Windows 7 loses its drive letters and I have to keep manually assigning a drive letter everytime I plug in a hard drive, whether it's internal or external.

The only way to get around it is to reinstall Windows 7 but the problem will come back after a few months. We are a PC repair company and plug in many drives during the say and it can be very frustrating having to keep assigning a drive letter every time a drive is plugged in. Windows Updates are turned off so it can't be that.

Any reason why this would have happened?


I think it probably had to do with the windows saving different drive letters for different drives into its registry. The registry keys are: HKEY_LOCAL_MACHINE\SYSTEM\MountedDevices

I guess if you delete the unused entries it may help... but you may as well ruin the system and need a reinstall if you somehow messed up with it..

so there you go...

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  • Thanks for that. Do you know how to find out what the volume id of the current drives installed are so that I do not remove the wrong ones? img.ly/images/629138/full – Dean Perry Dec 17 '10 at 12:03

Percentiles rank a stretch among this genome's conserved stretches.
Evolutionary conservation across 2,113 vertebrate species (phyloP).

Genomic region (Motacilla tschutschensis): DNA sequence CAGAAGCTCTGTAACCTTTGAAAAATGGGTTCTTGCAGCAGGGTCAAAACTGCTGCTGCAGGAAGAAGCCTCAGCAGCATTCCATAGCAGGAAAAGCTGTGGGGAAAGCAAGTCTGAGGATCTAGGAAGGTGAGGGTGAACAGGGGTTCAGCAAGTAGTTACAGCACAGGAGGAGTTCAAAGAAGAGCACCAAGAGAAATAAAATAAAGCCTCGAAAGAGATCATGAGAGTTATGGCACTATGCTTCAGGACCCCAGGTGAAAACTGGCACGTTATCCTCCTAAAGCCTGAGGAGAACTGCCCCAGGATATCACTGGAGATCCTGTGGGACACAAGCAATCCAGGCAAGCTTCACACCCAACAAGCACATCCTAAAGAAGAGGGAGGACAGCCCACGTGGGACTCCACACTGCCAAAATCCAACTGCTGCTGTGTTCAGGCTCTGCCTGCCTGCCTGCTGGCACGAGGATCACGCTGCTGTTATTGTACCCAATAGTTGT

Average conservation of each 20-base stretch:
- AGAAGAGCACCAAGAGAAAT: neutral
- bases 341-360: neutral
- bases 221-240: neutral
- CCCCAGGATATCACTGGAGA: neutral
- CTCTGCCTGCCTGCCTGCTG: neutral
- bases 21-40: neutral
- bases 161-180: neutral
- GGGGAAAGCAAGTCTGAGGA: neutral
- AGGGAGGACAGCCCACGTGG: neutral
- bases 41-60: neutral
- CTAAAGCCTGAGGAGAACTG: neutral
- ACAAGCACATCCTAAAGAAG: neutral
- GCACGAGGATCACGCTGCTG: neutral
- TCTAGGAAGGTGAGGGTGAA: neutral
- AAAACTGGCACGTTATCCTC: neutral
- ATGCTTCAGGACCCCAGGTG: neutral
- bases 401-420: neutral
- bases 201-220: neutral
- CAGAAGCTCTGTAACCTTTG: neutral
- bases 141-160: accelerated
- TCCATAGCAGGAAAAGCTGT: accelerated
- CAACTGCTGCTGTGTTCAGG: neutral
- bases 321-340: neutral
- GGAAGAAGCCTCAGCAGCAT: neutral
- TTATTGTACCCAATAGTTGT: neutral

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    c:\> mountvol [enter] – bubu Dec 17 '10 at 12:08
  • may i stress once more that it is very dangerous stuff to edit. remember to at least make a restore point/backup beforehand – bubu Dec 17 '10 at 12:09
  • OK thanks. Just doing an image before I change anything – Dean Perry Dec 17 '10 at 12:18
  • Also read @harrymc's link.. it's a good read – bubu Dec 17 '10 at 12:28

It may be that since you are plugging-in so many disks, Windows runs out of drive letters.

When that happens, you can assign the drive letter manually from Computer Management / Disk Management.

If you would like to make Windows forget all drive letter assignments, read this carefully:
Change or Delete System Drive Letter via Registry to Remove Conflict.

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I'm using CCleaner to keep my registry all nice and tidy, and as a result, it seems to be wiping the drive letter assignment registry items. While this isn't a solution per se, it seems to me that you may be running into something similar since you're a repair shop and may be trying to keep your test systems squeaky with a daily scheduled registry sweep which could be causing the issue.

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From Microsoft forum:

DOS run diskpart. Sure enough, the volume was perfectly ok, but the "hidden" attribute was set. So a quick




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  • Please add a link to the source. – Christian Oct 31 '13 at 16:19

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